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the take

The Summer of Brownface

Outside of color-blind Shakespeare adaptations, cross-race casting has been one of Hollywood’s obvious taboos for decades now — a no-no so basic it didn’t even merit discussion. No more: Enough Hollywood stars are enthusiastically applying bronzer in 2008, either for a quick gag or for a serious leading role, that we’re forced to hesitatingly declare this movie season the Summer of Brownface.

Click here for a slideshow on the Summer of Brownface.

There are plenty of great oldies tainted by cringe-worthy ethnic impersonations, like buck-toothed Mickey Rooney shrieking his way through Breakfast at Tiffany’s, or Charlton Heston occasionally remembering to roll an “R” as a Mexican in A Touch of Evil. But by the time the nineties era of the Sensitive Epic rolled around, it was customary to expect that, say, the Native Americans of Dances With Wolves would be played by actual Native Americans and not rouged Italians.

Not so in You Don’t Mess With the Zohan, opening tomorrow, where Adam Sandler plays an Israeli and Rob Schneider an Arab; both have seemingly taken a dip in the same substance used to honey up Angelina Jolie in A Mighty Heart. And Mike Myers’s The Love Guru is quite possibly the first Hollywood comedy entirely devoted to tittering over turbans since Peter Sellers played Hrundi V. Bakshi in The Party, from 1968. Ben Kingsley, naturally, shows up to meta-travesty his own half-Indian heritage, and by extension his Gandhi role, with a cameo as Guru Tugginmypudha. (Should the homophonic hilarity of that name prove too subtle, there’s also Guru Satchabigknoba.)

Kingsley is also onboard for the just-announced Prince of Persia, the cast of which — unveiled in the past week — includes such notable Persians as Jake Gyllenhaal and Alfred Molina. Nor is the trend limited to Hollywood blockbusters. In the indie thriller Stuck, out now, ethnic Estonian Mena Suvari rocks the cornrows to play a character based on a real-life black woman. On the small screen, meanwhile, it’s a fairly safe bet that the two-month overlap between the general-election and the TV-production cycles will bring us a lot more Fred Armisen as Barack Obama come September.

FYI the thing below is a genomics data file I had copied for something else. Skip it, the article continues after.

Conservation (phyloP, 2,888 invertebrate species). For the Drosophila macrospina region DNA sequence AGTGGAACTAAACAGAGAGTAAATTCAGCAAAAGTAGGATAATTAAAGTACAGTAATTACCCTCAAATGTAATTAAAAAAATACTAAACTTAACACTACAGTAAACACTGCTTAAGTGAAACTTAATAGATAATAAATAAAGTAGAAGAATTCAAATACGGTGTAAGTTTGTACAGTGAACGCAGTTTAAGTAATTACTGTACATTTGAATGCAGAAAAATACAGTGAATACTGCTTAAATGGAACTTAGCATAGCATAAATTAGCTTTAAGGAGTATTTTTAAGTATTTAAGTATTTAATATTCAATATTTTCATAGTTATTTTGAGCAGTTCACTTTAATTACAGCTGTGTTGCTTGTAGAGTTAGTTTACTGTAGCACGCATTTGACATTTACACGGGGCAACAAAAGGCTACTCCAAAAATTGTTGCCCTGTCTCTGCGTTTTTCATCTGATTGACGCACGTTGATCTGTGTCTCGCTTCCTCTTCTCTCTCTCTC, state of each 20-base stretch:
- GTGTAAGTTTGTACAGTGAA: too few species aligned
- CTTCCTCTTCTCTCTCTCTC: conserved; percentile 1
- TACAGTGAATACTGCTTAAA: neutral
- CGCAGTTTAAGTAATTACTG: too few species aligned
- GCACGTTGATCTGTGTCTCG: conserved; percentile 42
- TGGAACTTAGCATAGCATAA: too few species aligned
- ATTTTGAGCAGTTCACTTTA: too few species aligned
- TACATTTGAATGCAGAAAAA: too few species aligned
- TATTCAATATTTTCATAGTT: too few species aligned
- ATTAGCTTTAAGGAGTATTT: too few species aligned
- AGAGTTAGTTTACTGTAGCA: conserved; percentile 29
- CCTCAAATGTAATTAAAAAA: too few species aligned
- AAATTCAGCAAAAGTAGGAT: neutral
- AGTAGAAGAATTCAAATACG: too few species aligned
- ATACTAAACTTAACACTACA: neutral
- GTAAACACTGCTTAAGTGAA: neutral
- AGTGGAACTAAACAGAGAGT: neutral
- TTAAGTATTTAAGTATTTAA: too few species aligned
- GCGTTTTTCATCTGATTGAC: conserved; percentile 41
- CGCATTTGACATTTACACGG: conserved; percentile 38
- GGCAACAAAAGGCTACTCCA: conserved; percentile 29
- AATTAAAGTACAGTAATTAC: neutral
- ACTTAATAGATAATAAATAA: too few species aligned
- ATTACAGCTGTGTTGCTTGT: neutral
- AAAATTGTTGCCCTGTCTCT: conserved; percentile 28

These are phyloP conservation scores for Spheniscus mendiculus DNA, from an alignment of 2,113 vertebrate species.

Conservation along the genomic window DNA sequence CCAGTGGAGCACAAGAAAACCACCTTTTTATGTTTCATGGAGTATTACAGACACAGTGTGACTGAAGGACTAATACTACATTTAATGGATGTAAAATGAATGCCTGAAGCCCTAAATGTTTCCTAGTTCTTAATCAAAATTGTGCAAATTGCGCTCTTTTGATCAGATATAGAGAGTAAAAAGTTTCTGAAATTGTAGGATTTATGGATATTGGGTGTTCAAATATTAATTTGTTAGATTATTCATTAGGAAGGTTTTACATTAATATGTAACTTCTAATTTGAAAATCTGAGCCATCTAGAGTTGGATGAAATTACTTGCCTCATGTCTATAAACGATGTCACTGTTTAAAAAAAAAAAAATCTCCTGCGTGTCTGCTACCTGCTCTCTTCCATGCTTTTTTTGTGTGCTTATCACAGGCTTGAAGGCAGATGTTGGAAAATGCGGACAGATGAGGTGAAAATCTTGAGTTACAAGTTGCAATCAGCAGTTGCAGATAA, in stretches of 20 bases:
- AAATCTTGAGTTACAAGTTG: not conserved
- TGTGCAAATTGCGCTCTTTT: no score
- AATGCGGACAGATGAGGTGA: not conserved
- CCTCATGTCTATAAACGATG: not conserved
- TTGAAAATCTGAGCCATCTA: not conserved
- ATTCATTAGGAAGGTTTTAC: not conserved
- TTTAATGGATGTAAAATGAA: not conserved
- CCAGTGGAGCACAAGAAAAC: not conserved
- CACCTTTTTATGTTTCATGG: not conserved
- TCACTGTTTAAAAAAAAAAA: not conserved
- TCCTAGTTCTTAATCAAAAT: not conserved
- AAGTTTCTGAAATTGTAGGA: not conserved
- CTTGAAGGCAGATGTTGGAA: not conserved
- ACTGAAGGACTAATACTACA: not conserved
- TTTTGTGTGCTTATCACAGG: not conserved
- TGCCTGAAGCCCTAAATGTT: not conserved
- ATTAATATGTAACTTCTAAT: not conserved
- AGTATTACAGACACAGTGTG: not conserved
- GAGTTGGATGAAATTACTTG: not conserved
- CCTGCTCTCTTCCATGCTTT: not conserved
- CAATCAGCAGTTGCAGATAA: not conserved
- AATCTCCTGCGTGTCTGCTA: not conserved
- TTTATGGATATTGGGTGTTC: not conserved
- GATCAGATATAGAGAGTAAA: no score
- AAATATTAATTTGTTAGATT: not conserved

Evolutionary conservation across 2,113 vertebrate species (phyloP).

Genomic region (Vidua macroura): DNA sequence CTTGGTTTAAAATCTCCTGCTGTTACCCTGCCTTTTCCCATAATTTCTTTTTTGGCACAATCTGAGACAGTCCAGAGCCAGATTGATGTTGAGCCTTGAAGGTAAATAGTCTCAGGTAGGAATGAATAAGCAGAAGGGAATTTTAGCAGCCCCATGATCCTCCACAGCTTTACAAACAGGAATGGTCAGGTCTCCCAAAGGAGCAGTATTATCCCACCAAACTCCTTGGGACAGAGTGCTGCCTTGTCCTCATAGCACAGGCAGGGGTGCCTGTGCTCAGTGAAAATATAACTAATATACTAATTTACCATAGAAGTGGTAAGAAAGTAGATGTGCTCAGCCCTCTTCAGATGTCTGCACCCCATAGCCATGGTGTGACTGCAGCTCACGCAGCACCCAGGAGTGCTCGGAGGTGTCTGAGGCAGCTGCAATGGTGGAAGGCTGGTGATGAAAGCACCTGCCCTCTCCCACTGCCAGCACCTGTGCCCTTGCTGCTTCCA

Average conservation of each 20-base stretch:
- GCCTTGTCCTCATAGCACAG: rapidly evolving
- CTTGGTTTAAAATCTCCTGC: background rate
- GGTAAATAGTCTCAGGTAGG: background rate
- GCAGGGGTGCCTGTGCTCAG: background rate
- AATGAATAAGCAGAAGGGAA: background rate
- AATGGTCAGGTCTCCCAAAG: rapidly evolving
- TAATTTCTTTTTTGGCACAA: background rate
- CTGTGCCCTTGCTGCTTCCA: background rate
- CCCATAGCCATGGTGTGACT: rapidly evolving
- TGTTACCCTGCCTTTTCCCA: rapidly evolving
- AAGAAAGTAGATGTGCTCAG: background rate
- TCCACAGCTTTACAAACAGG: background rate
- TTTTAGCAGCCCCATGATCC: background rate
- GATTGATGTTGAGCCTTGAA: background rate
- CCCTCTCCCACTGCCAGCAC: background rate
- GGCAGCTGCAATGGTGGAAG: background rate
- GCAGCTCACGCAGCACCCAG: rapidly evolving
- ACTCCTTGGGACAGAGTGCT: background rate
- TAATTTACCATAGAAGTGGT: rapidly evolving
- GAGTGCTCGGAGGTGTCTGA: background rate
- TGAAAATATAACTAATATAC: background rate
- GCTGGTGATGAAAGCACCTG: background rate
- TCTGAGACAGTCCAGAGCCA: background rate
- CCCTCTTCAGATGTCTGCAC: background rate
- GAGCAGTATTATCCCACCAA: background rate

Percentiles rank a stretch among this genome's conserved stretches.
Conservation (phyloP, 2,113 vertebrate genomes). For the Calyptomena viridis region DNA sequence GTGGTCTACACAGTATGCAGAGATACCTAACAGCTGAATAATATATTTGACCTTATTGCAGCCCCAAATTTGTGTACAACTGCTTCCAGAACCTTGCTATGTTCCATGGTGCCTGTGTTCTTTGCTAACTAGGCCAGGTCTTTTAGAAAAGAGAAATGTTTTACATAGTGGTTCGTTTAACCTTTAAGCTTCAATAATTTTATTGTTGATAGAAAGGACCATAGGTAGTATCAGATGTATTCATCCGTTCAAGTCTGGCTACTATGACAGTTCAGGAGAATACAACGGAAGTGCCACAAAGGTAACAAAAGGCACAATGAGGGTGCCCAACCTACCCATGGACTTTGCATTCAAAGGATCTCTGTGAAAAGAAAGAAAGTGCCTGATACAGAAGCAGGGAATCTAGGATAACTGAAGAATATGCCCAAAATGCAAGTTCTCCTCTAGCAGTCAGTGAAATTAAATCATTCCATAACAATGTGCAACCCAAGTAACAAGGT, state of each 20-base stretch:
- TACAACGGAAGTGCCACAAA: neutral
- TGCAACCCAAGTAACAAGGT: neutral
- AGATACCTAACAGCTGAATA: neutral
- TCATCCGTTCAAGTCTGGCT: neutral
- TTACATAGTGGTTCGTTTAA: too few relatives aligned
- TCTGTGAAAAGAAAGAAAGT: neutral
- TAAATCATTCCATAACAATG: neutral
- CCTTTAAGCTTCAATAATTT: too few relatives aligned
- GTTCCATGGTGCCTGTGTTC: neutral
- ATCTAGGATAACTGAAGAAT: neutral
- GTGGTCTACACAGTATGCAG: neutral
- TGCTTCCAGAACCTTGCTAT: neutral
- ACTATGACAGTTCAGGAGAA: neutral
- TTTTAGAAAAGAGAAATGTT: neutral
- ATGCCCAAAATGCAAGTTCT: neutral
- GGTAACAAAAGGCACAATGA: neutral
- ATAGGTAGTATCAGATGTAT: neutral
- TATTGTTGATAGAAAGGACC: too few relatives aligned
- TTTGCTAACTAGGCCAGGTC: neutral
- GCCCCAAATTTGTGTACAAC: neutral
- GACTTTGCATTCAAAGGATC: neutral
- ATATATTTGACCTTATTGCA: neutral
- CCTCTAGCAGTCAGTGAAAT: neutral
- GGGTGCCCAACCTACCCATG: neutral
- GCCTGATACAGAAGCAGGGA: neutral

And none of the above, of course, is even close in sheer audacity (and, let’s admit it, comic potential) to Robert Downey Jr.’s full-blown blackface in Ben Stiller’s Tropic Thunder. Stiller himself, interestingly enough, previously did not one but two throwaway blackface bits in Zoolander (watch them at 3:31 and 6:00 in this odd YouTube distillation of the film).

Why has brownface suddenly become more common? Perhaps we simply didn’t notice when the taboo began to expire, sometime around 2003’s The Human Stain, with its almost Dadaistically ludicrous casting of Sir Anthony Hopkins as a black man passing for Jewish. (Reader! Anna Deavere Smith played Hopkins’s mom!) In the age of Barack Obama, the idealistic interpretation is that it’s simply not a big deal, and what we’re witnessing is Hollywood’s unusually astute reaction to the onset of the post-racial society. (In the future, everyone will look like Tan Adam Sandler!)

A more cynical explanation for the green-lighting of The Love Guru and especially Zohan is the delayed box-office aftershocks from Borat: If Americans were ready to laugh at a Hebrew-speaking British Jew pretending to be a Russian-speaking Kazakh oaf, then why not fake Arabs and Israelis? If Sacha Baron Cohen’s upcoming Bruno is a success, we can expect Will Ferrell and/or Owen Wilson as a Teutonic sodomite by spring 2010.

If you look closely at the 2008 crop of cross-race performances, however, they all have something in common that Old Hollywood didn’t. Something more sickening, in a way, than outright minstrelsy. They have excuses.

Downey Jr.’s character is an actor, you see, a white one: “I’m a dude playin’ a dude disguised as another dude,” he drawls in the trailer, massaging his vowels like Samuel L. Jackson. His blackface is a comment on blackface. Mike Myers’s Guru Pitka? Please, he’s an American who was merely “raised by gurus.” Suvari’s cornrows? “I think that we felt that it would be, like, Providence, Rhode Island, with a mix of cultures,” the actress explained to Premiere magazine. And when Fauxbama raised some eyebrows, SNL was quick to use Fred Armisen’s own “exotic” background (Venezuelan-Japanese) as a shield. No ethnic vaudeville here, just good-natured biracial-on-biracial ribbing! In other words, nobody involved is willing to say that what they’re doing is, in fact, what they’re doing — and, as a direct result, everyone ends up looking a little ashamed.

Perhaps there’ll be less hemming and hawing if cross-race casting ever becomes a two-way street (the stultifying White Girls notwithstanding, the only such performance that readily comes to mind is Jeffrey Wright as a Latino in Shaft). For now, at least, it’s clear how the embarrassment known as Jennifer Hudson’s role in Sex and the City came to be. We bet Michael Patrick King originally wanted a blonde starlet to play a sassy back-talking assistant – but they were all busy playing black women. –Michael Idov